DI: I did a solo show a few years ago with Halloween as the main theme. A few favorite paintings came out of that show including one called the Last Trick or Treater. It showed a bird’s eye view looking down onto an old tyme small hamlet, and one child in a ghost costume running down a street with a lantern. I think I captured the quiet of the night, and the bit of panic the boy was having as he was quickly trying to get home.

What inspired Re-Directed painting for you?

DI: When I first started as a fine artist, I had very little money and art supplies and framing was expensive. I would frequent yard sales and thrift shops to purchase old frames, lithographs on board, and existing canvas prints to paint over and frame. Around 2009 I started to paint weird imagery in an existing piece and then later one piece my Mom was getting rid of was a seascape -where I had the immediate vision of two reapers playing with a beachball. I painted them in, shared them on social media and things snowballed rather quickly from there. I came up with the term re-directed as I used that as a tag and hoped people would begin to associate it with me…and it worked! Other people now use that term – which is fine… I prefer that to ‘Improved Painting’…as I never meant to demean the original artist. All these redirected pieces were salvaged and unwanted and quite likely wind up as landfill. I hate waste and seeing potential thrown away. This was just another method to upcycle. I’ll spend considerable time touching up the piece from scratches, buffs or sun/ water damage then I’ll add in my own visions. ..never covering the signature of the original artist. Research is always done prior to any painting to insure it’s not of significant value. I rarely work on originals, always lithographs, canvas prints, or anonymous paint by numbers.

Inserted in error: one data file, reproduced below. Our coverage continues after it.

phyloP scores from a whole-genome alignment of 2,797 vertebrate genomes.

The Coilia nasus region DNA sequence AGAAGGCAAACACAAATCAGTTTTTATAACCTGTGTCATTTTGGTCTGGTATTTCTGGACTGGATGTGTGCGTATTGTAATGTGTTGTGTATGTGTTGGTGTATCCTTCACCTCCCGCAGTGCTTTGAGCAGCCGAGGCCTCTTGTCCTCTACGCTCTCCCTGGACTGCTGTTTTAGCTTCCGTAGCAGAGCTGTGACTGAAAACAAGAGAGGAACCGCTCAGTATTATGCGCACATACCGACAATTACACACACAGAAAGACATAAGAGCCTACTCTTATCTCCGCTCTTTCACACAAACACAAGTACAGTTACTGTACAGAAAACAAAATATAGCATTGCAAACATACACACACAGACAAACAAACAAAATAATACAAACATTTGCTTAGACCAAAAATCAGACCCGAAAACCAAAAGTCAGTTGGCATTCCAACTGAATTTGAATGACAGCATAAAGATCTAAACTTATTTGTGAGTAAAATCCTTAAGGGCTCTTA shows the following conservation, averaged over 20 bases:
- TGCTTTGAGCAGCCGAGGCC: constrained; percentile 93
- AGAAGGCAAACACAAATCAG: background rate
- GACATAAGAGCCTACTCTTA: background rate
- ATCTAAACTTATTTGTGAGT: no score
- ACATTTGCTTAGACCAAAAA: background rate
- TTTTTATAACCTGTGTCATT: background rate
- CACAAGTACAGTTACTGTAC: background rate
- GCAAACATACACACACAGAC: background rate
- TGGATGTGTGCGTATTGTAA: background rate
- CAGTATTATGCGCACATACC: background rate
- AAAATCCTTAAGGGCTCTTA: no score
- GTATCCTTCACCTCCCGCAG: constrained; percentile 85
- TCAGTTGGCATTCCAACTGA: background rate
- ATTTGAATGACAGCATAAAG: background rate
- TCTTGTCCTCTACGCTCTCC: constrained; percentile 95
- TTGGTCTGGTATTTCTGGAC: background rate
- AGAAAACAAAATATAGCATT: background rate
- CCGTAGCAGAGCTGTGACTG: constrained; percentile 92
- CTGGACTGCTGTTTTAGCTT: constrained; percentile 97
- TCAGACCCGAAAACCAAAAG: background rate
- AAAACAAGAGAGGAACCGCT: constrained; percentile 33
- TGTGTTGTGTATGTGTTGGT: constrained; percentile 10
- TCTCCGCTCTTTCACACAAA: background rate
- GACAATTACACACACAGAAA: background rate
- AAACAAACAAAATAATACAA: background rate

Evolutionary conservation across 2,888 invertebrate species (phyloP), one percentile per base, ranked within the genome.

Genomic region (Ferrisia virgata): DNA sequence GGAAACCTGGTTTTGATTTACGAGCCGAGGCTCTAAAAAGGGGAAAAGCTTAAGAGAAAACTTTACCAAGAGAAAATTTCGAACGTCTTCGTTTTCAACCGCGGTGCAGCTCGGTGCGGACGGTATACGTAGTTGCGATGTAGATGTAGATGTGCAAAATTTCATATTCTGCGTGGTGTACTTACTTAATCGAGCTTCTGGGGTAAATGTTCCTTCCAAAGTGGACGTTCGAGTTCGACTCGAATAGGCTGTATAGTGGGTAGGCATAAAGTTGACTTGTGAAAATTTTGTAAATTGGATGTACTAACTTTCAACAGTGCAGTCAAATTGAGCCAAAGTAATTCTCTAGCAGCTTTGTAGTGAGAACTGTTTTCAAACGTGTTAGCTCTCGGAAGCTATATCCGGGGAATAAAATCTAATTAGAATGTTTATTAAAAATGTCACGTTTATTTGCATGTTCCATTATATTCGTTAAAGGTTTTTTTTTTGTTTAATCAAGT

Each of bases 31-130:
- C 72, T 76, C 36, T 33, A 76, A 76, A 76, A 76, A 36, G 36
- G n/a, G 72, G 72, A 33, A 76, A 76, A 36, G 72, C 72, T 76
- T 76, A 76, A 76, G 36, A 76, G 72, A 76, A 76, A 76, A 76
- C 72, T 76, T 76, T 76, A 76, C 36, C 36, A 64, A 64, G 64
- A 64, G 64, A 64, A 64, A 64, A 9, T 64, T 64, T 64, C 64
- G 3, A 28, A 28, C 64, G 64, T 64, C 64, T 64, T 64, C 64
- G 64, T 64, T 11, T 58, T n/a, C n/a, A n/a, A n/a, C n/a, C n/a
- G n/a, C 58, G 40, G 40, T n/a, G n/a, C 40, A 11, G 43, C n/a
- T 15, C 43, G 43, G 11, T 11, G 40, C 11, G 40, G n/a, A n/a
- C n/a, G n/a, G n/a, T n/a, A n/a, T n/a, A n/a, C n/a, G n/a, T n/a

Is there anything that you would like to add?

DI: Even though most know my work through my ongoing Re-Directed thrift art series, I look forward to continuing my upcycling work (hand-painted ornaments using salvaged burnt-out light bulbs, pop art paintings on discarded, damaged vinyl records, beer cap pins, and redoing/painting discarded wooden furniture…) and preventing landfill.

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Photo Credit: David Irvine
Photo Credit: David Irvine
Photo Credit: David Irvine
Photo Credit: David Irvine